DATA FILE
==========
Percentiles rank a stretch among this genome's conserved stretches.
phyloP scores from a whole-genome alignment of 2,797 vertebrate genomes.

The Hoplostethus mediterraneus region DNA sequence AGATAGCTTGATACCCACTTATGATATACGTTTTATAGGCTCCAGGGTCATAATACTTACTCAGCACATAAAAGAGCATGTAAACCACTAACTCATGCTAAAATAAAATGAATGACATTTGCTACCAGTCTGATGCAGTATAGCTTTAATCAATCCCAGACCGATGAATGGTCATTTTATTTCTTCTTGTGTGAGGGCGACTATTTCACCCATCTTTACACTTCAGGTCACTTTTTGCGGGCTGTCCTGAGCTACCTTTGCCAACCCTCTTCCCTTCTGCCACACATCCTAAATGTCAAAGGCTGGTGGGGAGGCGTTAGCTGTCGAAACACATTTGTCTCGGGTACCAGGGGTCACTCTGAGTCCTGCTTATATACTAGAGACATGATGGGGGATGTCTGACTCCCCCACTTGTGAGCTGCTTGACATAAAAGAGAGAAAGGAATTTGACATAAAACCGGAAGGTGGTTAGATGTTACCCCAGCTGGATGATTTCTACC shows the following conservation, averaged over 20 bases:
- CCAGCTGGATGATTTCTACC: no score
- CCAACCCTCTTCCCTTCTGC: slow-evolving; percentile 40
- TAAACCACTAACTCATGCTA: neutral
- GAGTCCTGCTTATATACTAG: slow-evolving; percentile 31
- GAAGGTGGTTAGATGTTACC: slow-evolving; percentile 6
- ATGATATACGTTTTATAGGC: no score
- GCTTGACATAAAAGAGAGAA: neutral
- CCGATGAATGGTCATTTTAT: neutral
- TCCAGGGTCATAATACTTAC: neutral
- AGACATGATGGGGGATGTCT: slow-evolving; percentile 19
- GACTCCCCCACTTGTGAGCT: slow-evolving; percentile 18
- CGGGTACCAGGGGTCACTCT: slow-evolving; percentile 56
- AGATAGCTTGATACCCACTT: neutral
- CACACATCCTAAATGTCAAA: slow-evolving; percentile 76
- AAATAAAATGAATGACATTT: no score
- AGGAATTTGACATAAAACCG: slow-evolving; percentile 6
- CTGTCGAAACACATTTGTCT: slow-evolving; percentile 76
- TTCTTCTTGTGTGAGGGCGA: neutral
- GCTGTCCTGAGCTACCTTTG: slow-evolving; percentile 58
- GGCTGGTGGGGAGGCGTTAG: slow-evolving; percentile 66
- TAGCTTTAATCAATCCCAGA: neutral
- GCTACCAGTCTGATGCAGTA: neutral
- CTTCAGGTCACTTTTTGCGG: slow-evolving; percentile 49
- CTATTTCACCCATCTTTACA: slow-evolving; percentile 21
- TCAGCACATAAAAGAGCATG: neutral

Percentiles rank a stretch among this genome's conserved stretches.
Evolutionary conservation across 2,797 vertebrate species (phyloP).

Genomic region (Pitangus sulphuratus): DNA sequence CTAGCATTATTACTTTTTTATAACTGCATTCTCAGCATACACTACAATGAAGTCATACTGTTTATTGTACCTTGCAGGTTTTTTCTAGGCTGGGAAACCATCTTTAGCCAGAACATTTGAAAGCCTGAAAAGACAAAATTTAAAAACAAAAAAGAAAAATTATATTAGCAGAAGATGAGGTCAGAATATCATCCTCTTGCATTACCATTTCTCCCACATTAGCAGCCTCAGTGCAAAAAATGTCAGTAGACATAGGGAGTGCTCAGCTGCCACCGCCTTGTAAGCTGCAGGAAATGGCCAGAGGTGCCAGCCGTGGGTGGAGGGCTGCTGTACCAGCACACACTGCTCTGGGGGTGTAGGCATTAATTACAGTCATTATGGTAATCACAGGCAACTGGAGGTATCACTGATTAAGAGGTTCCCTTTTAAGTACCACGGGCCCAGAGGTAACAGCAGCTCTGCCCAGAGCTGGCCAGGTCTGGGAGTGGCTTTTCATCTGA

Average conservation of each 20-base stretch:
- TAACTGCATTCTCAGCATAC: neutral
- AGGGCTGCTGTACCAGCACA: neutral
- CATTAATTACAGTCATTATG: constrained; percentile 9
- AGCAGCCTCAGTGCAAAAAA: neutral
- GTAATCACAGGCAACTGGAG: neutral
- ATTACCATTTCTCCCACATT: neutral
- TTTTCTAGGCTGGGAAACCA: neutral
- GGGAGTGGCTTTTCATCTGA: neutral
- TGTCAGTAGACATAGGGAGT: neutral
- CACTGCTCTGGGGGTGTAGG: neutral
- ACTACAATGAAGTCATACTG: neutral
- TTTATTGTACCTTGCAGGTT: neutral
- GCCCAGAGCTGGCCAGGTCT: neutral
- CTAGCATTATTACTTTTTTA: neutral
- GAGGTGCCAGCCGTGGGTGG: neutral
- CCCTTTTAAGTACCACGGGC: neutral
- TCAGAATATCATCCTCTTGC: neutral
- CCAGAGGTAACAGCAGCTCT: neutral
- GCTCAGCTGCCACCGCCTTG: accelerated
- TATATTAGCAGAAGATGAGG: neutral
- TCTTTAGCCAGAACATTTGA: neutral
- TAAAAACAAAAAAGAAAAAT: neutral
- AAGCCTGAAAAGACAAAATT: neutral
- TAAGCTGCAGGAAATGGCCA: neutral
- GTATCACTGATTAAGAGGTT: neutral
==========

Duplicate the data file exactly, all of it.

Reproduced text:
Percentiles rank a stretch among this genome's conserved stretches.
phyloP scores from a whole-genome alignment of 2,797 vertebrate genomes.

The Hoplostethus mediterraneus region DNA sequence AGATAGCTTGATACCCACTTATGATATACGTTTTATAGGCTCCAGGGTCATAATACTTACTCAGCACATAAAAGAGCATGTAAACCACTAACTCATGCTAAAATAAAATGAATGACATTTGCTACCAGTCTGATGCAGTATAGCTTTAATCAATCCCAGACCGATGAATGGTCATTTTATTTCTTCTTGTGTGAGGGCGACTATTTCACCCATCTTTACACTTCAGGTCACTTTTTGCGGGCTGTCCTGAGCTACCTTTGCCAACCCTCTTCCCTTCTGCCACACATCCTAAATGTCAAAGGCTGGTGGGGAGGCGTTAGCTGTCGAAACACATTTGTCTCGGGTACCAGGGGTCACTCTGAGTCCTGCTTATATACTAGAGACATGATGGGGGATGTCTGACTCCCCCACTTGTGAGCTGCTTGACATAAAAGAGAGAAAGGAATTTGACATAAAACCGGAAGGTGGTTAGATGTTACCCCAGCTGGATGATTTCTACC shows the following conservation, averaged over 20 bases:
- CCAGCTGGATGATTTCTACC: no score
- CCAACCCTCTTCCCTTCTGC: slow-evolving; percentile 40
- TAAACCACTAACTCATGCTA: neutral
- GAGTCCTGCTTATATACTAG: slow-evolving; percentile 31
- GAAGGTGGTTAGATGTTACC: slow-evolving; percentile 6
- ATGATATACGTTTTATAGGC: no score
- GCTTGACATAAAAGAGAGAA: neutral
- CCGATGAATGGTCATTTTAT: neutral
- TCCAGGGTCATAATACTTAC: neutral
- AGACATGATGGGGGATGTCT: slow-evolving; percentile 19
- GACTCCCCCACTTGTGAGCT: slow-evolving; percentile 18
- CGGGTACCAGGGGTCACTCT: slow-evolving; percentile 56
- AGATAGCTTGATACCCACTT: neutral
- CACACATCCTAAATGTCAAA: slow-evolving; percentile 76
- AAATAAAATGAATGACATTT: no score
- AGGAATTTGACATAAAACCG: slow-evolving; percentile 6
- CTGTCGAAACACATTTGTCT: slow-evolving; percentile 76
- TTCTTCTTGTGTGAGGGCGA: neutral
- GCTGTCCTGAGCTACCTTTG: slow-evolving; percentile 58
- GGCTGGTGGGGAGGCGTTAG: slow-evolving; percentile 66
- TAGCTTTAATCAATCCCAGA: neutral
- GCTACCAGTCTGATGCAGTA: neutral
- CTTCAGGTCACTTTTTGCGG: slow-evolving; percentile 49
- CTATTTCACCCATCTTTACA: slow-evolving; percentile 21
- TCAGCACATAAAAGAGCATG: neutral

Percentiles rank a stretch among this genome's conserved stretches.
Evolutionary conservation across 2,797 vertebrate species (phyloP).

Genomic region (Pitangus sulphuratus): DNA sequence CTAGCATTATTACTTTTTTATAACTGCATTCTCAGCATACACTACAATGAAGTCATACTGTTTATTGTACCTTGCAGGTTTTTTCTAGGCTGGGAAACCATCTTTAGCCAGAACATTTGAAAGCCTGAAAAGACAAAATTTAAAAACAAAAAAGAAAAATTATATTAGCAGAAGATGAGGTCAGAATATCATCCTCTTGCATTACCATTTCTCCCACATTAGCAGCCTCAGTGCAAAAAATGTCAGTAGACATAGGGAGTGCTCAGCTGCCACCGCCTTGTAAGCTGCAGGAAATGGCCAGAGGTGCCAGCCGTGGGTGGAGGGCTGCTGTACCAGCACACACTGCTCTGGGGGTGTAGGCATTAATTACAGTCATTATGGTAATCACAGGCAACTGGAGGTATCACTGATTAAGAGGTTCCCTTTTAAGTACCACGGGCCCAGAGGTAACAGCAGCTCTGCCCAGAGCTGGCCAGGTCTGGGAGTGGCTTTTCATCTGA

Average conservation of each 20-base stretch:
- TAACTGCATTCTCAGCATAC: neutral
- AGGGCTGCTGTACCAGCACA: neutral
- CATTAATTACAGTCATTATG: constrained; percentile 9
- AGCAGCCTCAGTGCAAAAAA: neutral
- GTAATCACAGGCAACTGGAG: neutral
- ATTACCATTTCTCCCACATT: neutral
- TTTTCTAGGCTGGGAAACCA: neutral
- GGGAGTGGCTTTTCATCTGA: neutral
- TGTCAGTAGACATAGGGAGT: neutral
- CACTGCTCTGGGGGTGTAGG: neutral
- ACTACAATGAAGTCATACTG: neutral
- TTTATTGTACCTTGCAGGTT: neutral
- GCCCAGAGCTGGCCAGGTCT: neutral
- CTAGCATTATTACTTTTTTA: neutral
- GAGGTGCCAGCCGTGGGTGG: neutral
- CCCTTTTAAGTACCACGGGC: neutral
- TCAGAATATCATCCTCTTGC: neutral
- CCAGAGGTAACAGCAGCTCT: neutral
- GCTCAGCTGCCACCGCCTTG: accelerated
- TATATTAGCAGAAGATGAGG: neutral
- TCTTTAGCCAGAACATTTGA: neutral
- TAAAAACAAAAAAGAAAAAT: neutral
- AAGCCTGAAAAGACAAAATT: neutral
- TAAGCTGCAGGAAATGGCCA: neutral
- GTATCACTGATTAAGAGGTT: neutral